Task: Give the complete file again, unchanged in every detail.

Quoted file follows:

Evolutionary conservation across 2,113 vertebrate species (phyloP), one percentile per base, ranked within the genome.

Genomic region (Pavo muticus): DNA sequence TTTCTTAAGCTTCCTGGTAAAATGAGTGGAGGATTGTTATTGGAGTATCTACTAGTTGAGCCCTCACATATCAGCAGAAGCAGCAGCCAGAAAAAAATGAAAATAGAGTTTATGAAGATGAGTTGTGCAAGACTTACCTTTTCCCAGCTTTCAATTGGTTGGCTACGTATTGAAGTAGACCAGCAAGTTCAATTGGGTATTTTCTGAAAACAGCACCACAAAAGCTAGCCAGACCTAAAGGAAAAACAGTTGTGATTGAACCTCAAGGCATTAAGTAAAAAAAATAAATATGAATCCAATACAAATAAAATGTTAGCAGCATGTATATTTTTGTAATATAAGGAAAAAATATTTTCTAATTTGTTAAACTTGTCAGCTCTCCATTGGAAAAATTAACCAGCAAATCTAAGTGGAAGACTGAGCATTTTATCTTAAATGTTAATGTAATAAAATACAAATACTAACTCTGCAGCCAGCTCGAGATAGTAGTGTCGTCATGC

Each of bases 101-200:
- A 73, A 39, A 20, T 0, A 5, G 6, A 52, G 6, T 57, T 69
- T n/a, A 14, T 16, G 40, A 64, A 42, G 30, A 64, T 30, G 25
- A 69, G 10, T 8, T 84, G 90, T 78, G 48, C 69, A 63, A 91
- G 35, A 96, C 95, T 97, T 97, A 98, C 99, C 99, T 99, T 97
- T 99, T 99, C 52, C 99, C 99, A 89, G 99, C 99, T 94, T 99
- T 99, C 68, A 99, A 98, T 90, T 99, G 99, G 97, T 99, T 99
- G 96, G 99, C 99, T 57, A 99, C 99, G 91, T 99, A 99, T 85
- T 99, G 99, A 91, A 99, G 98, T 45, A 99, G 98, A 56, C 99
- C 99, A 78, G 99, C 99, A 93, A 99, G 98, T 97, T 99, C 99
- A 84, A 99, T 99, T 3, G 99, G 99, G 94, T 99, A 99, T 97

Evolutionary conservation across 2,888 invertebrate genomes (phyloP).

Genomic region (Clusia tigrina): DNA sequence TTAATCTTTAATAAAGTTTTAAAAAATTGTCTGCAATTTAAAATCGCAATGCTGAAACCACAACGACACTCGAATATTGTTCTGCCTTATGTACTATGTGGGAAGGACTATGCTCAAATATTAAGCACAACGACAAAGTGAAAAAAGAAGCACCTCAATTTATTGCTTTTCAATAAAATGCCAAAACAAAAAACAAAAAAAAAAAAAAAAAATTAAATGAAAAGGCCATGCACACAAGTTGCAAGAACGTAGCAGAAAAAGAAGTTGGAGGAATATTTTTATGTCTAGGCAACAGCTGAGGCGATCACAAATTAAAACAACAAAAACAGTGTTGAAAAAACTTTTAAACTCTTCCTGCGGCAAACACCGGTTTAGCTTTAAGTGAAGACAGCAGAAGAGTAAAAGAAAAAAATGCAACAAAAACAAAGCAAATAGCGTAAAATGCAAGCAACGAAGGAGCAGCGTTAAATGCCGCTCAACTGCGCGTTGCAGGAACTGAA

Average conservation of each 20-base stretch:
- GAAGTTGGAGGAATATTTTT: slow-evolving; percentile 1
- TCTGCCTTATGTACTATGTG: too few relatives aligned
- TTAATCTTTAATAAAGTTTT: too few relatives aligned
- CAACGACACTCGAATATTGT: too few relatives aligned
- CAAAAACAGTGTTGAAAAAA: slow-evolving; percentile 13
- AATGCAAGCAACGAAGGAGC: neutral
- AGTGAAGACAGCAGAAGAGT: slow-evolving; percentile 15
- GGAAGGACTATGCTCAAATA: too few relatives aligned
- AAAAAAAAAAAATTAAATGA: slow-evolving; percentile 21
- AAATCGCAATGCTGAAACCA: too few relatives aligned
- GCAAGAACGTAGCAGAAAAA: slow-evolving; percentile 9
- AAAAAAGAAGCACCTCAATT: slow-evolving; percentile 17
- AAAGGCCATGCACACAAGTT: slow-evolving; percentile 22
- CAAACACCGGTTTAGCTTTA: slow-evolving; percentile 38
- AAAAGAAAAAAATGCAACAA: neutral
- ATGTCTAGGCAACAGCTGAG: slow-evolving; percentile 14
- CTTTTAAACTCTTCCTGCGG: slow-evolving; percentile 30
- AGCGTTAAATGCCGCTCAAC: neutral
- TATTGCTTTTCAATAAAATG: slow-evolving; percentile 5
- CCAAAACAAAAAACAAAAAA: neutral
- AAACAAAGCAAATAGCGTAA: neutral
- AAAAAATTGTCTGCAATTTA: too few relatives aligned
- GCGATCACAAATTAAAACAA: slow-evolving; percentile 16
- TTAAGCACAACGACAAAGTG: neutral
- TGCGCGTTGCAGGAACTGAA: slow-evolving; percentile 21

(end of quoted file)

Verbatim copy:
Evolutionary conservation across 2,113 vertebrate species (phyloP), one percentile per base, ranked within the genome.

Genomic region (Pavo muticus): DNA sequence TTTCTTAAGCTTCCTGGTAAAATGAGTGGAGGATTGTTATTGGAGTATCTACTAGTTGAGCCCTCACATATCAGCAGAAGCAGCAGCCAGAAAAAAATGAAAATAGAGTTTATGAAGATGAGTTGTGCAAGACTTACCTTTTCCCAGCTTTCAATTGGTTGGCTACGTATTGAAGTAGACCAGCAAGTTCAATTGGGTATTTTCTGAAAACAGCACCACAAAAGCTAGCCAGACCTAAAGGAAAAACAGTTGTGATTGAACCTCAAGGCATTAAGTAAAAAAAATAAATATGAATCCAATACAAATAAAATGTTAGCAGCATGTATATTTTTGTAATATAAGGAAAAAATATTTTCTAATTTGTTAAACTTGTCAGCTCTCCATTGGAAAAATTAACCAGCAAATCTAAGTGGAAGACTGAGCATTTTATCTTAAATGTTAATGTAATAAAATACAAATACTAACTCTGCAGCCAGCTCGAGATAGTAGTGTCGTCATGC

Each of bases 101-200:
- A 73, A 39, A 20, T 0, A 5, G 6, A 52, G 6, T 57, T 69
- T n/a, A 14, T 16, G 40, A 64, A 42, G 30, A 64, T 30, G 25
- A 69, G 10, T 8, T 84, G 90, T 78, G 48, C 69, A 63, A 91
- G 35, A 96, C 95, T 97, T 97, A 98, C 99, C 99, T 99, T 97
- T 99, T 99, C 52, C 99, C 99, A 89, G 99, C 99, T 94, T 99
- T 99, C 68, A 99, A 98, T 90, T 99, G 99, G 97, T 99, T 99
- G 96, G 99, C 99, T 57, A 99, C 99, G 91, T 99, A 99, T 85
- T 99, G 99, A 91, A 99, G 98, T 45, A 99, G 98, A 56, C 99
- C 99, A 78, G 99, C 99, A 93, A 99, G 98, T 97, T 99, C 99
- A 84, A 99, T 99, T 3, G 99, G 99, G 94, T 99, A 99, T 97

Evolutionary conservation across 2,888 invertebrate genomes (phyloP).

Genomic region (Clusia tigrina): DNA sequence TTAATCTTTAATAAAGTTTTAAAAAATTGTCTGCAATTTAAAATCGCAATGCTGAAACCACAACGACACTCGAATATTGTTCTGCCTTATGTACTATGTGGGAAGGACTATGCTCAAATATTAAGCACAACGACAAAGTGAAAAAAGAAGCACCTCAATTTATTGCTTTTCAATAAAATGCCAAAACAAAAAACAAAAAAAAAAAAAAAAAATTAAATGAAAAGGCCATGCACACAAGTTGCAAGAACGTAGCAGAAAAAGAAGTTGGAGGAATATTTTTATGTCTAGGCAACAGCTGAGGCGATCACAAATTAAAACAACAAAAACAGTGTTGAAAAAACTTTTAAACTCTTCCTGCGGCAAACACCGGTTTAGCTTTAAGTGAAGACAGCAGAAGAGTAAAAGAAAAAAATGCAACAAAAACAAAGCAAATAGCGTAAAATGCAAGCAACGAAGGAGCAGCGTTAAATGCCGCTCAACTGCGCGTTGCAGGAACTGAA

Average conservation of each 20-base stretch:
- GAAGTTGGAGGAATATTTTT: slow-evolving; percentile 1
- TCTGCCTTATGTACTATGTG: too few relatives aligned
- TTAATCTTTAATAAAGTTTT: too few relatives aligned
- CAACGACACTCGAATATTGT: too few relatives aligned
- CAAAAACAGTGTTGAAAAAA: slow-evolving; percentile 13
- AATGCAAGCAACGAAGGAGC: neutral
- AGTGAAGACAGCAGAAGAGT: slow-evolving; percentile 15
- GGAAGGACTATGCTCAAATA: too few relatives aligned
- AAAAAAAAAAAATTAAATGA: slow-evolving; percentile 21
- AAATCGCAATGCTGAAACCA: too few relatives aligned
- GCAAGAACGTAGCAGAAAAA: slow-evolving; percentile 9
- AAAAAAGAAGCACCTCAATT: slow-evolving; percentile 17
- AAAGGCCATGCACACAAGTT: slow-evolving; percentile 22
- CAAACACCGGTTTAGCTTTA: slow-evolving; percentile 38
- AAAAGAAAAAAATGCAACAA: neutral
- ATGTCTAGGCAACAGCTGAG: slow-evolving; percentile 14
- CTTTTAAACTCTTCCTGCGG: slow-evolving; percentile 30
- AGCGTTAAATGCCGCTCAAC: neutral
- TATTGCTTTTCAATAAAATG: slow-evolving; percentile 5
- CCAAAACAAAAAACAAAAAA: neutral
- AAACAAAGCAAATAGCGTAA: neutral
- AAAAAATTGTCTGCAATTTA: too few relatives aligned
- GCGATCACAAATTAAAACAA: slow-evolving; percentile 16
- TTAAGCACAACGACAAAGTG: neutral
- TGCGCGTTGCAGGAACTGAA: slow-evolving; percentile 21